• Yuma County produces approximately 300 acres of green onions a year valued at more than $3 million.
• Green onions are in the same family as such vegetables as the leek, garlic, chives, shallots and, of course, the bulb onion.
• Green onions are also known as scallions. However, true scallions are identified by the fact that the sides of the base are straight, whereas the green onion is usually slightly curved, showing the beginnings of a bulb. Scallions also tend to be milder.
• Onions are indisputably the most universal seasoning used in cooking.
• Both the white onion bulb and the green stalk of green onions are edible. Used raw, green onions add a bit of texture, color and a milder taste to your cooking than regular onions. They can be added raw to salads or diced and added to soups, salsa and sauces, such as guacamole. They are also delicious grilled whole.
• Eaten more for flavor and enhancing flavor of other foods, raw green onions are better nutritionally than those that are cooked.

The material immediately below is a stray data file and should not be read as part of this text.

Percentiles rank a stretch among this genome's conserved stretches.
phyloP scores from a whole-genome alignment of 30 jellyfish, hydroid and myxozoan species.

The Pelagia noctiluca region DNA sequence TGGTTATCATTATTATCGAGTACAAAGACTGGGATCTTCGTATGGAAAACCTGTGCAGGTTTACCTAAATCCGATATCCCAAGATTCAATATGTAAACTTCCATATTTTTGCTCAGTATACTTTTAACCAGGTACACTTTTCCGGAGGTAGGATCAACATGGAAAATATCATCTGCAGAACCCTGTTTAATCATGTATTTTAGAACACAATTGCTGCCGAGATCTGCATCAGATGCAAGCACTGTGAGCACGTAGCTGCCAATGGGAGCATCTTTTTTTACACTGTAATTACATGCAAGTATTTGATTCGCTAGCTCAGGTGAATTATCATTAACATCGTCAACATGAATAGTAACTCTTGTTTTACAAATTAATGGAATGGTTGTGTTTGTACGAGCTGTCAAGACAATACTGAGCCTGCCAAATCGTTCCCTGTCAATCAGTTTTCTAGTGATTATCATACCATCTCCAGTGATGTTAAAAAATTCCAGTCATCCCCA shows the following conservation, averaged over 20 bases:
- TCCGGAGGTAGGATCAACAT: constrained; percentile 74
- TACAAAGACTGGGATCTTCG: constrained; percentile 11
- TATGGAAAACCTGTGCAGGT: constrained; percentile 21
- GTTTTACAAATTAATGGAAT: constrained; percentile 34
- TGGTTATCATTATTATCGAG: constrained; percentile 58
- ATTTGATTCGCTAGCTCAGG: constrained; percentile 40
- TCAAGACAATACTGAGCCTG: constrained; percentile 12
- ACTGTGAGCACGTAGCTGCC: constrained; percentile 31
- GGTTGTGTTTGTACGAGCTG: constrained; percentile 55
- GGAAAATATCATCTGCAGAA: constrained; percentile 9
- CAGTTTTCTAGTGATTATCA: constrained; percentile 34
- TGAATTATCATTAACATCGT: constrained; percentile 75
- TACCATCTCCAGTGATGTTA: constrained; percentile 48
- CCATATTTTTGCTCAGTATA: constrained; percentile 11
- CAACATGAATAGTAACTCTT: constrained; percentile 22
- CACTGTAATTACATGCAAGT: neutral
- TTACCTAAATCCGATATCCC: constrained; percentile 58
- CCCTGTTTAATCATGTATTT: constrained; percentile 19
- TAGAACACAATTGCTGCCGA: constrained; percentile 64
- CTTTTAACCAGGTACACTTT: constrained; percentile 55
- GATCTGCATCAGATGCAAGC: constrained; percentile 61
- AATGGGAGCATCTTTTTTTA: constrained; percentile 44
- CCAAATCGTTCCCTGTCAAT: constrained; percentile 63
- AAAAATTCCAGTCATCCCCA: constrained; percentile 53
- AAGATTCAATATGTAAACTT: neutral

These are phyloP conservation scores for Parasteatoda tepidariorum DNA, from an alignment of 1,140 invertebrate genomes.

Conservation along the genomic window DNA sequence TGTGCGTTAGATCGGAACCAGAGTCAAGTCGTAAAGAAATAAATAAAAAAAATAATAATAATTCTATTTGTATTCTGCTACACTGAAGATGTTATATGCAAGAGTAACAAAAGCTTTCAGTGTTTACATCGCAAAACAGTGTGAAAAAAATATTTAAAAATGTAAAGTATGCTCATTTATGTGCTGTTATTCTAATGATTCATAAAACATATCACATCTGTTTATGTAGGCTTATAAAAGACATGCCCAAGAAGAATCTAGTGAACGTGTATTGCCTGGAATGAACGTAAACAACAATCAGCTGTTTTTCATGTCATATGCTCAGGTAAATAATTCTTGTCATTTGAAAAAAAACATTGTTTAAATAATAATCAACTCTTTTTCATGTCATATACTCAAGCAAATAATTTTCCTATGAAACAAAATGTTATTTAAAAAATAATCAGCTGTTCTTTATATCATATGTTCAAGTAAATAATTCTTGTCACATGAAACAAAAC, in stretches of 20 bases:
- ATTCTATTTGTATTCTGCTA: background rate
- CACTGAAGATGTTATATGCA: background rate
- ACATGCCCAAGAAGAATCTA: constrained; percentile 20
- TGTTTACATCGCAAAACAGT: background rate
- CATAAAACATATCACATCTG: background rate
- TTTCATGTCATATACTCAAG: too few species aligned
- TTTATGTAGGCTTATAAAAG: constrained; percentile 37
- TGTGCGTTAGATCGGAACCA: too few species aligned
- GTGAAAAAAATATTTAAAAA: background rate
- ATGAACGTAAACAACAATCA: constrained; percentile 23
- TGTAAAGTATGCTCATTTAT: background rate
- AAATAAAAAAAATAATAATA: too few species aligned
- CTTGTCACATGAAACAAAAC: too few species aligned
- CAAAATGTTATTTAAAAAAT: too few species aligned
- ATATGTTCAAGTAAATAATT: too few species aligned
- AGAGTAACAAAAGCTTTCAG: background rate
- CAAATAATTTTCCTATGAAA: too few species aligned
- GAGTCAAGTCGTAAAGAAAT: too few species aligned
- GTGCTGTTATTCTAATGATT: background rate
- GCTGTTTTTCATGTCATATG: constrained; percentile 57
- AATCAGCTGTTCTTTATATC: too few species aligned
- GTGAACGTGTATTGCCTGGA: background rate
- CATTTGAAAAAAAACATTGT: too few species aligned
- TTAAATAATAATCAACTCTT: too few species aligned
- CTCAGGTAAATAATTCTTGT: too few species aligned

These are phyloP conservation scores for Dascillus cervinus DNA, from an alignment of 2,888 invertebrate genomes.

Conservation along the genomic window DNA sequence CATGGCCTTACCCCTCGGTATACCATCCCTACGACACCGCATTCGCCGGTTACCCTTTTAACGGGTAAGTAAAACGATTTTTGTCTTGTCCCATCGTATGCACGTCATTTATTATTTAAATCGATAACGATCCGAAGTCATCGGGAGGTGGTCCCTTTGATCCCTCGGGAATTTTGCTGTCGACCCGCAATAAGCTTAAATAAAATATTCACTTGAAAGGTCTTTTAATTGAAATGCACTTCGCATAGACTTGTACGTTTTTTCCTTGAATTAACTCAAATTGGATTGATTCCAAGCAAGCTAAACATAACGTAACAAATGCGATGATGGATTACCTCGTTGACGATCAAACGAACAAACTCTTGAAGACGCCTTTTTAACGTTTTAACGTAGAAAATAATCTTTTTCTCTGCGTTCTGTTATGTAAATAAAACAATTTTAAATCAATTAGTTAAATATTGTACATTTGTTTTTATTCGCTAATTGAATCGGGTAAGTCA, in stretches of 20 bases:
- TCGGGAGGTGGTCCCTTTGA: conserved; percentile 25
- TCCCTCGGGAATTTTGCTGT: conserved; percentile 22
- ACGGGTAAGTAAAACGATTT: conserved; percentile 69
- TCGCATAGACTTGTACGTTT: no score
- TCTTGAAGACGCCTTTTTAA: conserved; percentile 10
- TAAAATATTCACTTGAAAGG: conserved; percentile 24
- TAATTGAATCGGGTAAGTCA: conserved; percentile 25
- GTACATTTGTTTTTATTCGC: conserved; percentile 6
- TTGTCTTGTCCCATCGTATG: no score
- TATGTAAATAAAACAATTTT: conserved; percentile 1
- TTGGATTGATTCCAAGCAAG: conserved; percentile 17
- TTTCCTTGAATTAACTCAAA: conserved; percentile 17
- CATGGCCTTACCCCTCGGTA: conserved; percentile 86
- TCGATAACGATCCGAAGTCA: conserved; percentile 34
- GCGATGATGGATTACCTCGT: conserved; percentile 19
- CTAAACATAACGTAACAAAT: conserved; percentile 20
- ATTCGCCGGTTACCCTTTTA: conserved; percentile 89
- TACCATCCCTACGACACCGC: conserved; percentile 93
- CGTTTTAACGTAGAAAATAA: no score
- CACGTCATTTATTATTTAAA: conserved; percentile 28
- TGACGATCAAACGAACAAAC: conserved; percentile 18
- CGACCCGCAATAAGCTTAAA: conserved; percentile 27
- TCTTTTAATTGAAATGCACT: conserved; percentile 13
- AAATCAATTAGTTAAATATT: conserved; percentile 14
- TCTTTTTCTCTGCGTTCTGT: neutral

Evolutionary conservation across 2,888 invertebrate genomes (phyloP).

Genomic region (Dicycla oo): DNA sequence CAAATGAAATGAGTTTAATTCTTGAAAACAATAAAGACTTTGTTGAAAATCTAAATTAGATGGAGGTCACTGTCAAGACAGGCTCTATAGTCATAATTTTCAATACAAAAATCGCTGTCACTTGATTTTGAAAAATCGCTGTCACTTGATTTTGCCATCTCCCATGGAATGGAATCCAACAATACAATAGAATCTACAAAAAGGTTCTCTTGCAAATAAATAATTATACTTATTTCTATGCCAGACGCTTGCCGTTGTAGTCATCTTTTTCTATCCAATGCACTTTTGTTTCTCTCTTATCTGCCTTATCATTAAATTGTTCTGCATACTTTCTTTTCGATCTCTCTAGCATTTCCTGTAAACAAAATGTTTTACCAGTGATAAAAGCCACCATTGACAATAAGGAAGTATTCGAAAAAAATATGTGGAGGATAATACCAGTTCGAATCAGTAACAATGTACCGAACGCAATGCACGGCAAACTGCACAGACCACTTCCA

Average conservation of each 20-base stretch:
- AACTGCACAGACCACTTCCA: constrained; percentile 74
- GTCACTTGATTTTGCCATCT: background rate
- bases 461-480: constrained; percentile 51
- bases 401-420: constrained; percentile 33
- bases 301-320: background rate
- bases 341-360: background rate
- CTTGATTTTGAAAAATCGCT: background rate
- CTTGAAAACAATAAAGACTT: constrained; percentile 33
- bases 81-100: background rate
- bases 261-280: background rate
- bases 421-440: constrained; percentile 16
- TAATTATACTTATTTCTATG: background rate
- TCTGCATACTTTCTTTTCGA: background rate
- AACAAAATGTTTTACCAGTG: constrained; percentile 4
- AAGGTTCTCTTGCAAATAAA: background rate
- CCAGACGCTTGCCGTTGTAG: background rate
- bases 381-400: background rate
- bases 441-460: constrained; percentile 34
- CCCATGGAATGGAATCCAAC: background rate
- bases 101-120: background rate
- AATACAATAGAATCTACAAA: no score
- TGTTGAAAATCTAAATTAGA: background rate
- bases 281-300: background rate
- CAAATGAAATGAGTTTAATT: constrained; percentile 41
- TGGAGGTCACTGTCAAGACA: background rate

• Beyond its flavor, the onion has been touted for its various health and healing benefits.
• Typically, storage life of green onions at 50 degrees is seven to 10 days. Higher temperatures greatly accelerate yellowing and decay of the leaves.
• Believed cultivated since prehistoric times, the onion seems to have originated in the Middle East and Southwest Asia, with references dating back to 3200 B.C., and is one of the oldest crops cultivated by man.
• The compact and modified leaves of the onion form the edible bulb, which is the plant's nutrient storage for the following year's growth.
• The pungency of an onion directly reflects the amount of sulfur in the soil in which it is grown. The sulfur turns into sulfuric acid when in contact with the water in eyes, causing the cook painful tears. The release of sulfur can thus best be prevented by cutting the onions under running tap water or completely under water, though this may not be very practical.
There was an error in last week's crop of the week about the weight of a bale of alfalfa hay. A small bale of Yuma-grown alfalfa weighs between 90 and 100 pounds. We regret the error.
Source: Kurt Nolte is an agriculture agent and Yuma County Cooperative Extension director. He can be reached at firstname.lastname@example.org or 726-3904.